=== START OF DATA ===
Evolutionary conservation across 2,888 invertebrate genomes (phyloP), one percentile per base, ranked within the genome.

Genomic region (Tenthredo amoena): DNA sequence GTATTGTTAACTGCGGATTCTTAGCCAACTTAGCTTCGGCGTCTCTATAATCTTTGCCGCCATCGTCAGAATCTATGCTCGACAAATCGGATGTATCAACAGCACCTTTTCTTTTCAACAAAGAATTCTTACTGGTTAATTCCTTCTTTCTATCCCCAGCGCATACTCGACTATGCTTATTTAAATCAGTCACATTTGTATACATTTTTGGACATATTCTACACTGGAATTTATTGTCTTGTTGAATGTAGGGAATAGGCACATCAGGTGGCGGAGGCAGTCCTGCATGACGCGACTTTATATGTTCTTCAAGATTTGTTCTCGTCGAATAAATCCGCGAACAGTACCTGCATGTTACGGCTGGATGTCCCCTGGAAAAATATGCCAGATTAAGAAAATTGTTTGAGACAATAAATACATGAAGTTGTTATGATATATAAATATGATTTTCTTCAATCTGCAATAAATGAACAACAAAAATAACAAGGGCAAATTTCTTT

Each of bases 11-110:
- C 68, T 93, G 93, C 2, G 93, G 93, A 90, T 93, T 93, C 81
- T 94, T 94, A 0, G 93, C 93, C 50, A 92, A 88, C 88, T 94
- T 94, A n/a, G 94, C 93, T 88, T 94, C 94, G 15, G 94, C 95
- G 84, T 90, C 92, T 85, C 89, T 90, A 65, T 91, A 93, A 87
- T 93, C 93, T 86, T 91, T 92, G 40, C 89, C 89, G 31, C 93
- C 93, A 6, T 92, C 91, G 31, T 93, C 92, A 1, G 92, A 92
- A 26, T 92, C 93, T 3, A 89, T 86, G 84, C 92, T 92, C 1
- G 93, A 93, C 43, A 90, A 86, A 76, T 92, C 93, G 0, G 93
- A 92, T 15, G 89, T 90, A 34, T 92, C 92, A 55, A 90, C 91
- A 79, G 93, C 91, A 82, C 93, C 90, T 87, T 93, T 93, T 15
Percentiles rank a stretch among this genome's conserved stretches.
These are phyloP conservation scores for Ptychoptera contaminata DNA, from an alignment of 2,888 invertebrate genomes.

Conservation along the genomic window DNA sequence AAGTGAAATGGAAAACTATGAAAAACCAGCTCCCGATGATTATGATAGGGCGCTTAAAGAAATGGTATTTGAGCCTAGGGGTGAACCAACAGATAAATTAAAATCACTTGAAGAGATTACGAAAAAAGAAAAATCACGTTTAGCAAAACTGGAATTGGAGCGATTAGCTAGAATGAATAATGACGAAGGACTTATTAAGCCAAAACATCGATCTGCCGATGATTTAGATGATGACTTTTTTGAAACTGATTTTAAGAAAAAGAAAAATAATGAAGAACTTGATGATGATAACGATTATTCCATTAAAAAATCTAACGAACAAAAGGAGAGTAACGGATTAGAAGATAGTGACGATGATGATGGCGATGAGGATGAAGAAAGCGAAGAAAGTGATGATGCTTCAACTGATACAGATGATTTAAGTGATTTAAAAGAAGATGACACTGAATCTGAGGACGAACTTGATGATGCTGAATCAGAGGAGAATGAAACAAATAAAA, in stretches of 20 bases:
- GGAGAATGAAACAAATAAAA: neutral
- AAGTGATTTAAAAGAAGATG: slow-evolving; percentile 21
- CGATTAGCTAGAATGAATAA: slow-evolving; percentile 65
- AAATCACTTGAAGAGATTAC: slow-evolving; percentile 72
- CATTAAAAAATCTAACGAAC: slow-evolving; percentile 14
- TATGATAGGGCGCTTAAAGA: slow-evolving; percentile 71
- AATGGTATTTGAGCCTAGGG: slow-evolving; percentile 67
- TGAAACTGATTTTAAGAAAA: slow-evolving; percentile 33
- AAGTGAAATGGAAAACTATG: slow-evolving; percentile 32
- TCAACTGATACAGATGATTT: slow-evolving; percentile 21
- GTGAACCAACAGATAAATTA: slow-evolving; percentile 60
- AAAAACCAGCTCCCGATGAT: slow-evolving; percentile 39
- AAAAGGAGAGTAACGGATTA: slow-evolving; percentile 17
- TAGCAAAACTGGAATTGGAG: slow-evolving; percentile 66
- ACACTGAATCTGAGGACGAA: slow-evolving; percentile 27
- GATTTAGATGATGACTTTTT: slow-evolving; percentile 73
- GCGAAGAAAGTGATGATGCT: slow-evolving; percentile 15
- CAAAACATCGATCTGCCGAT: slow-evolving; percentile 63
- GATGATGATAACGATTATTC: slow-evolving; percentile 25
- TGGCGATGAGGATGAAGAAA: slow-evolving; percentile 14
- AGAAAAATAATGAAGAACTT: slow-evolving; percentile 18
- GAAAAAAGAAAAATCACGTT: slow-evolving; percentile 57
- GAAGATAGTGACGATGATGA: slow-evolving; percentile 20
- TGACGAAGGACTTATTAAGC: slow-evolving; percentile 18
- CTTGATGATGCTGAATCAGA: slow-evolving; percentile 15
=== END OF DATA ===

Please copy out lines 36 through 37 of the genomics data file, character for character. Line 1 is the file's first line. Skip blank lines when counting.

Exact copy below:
- TGGCGATGAGGATGAAGAAA: slow-evolving; percentile 14
- AGAAAAATAATGAAGAACTT: slow-evolving; percentile 18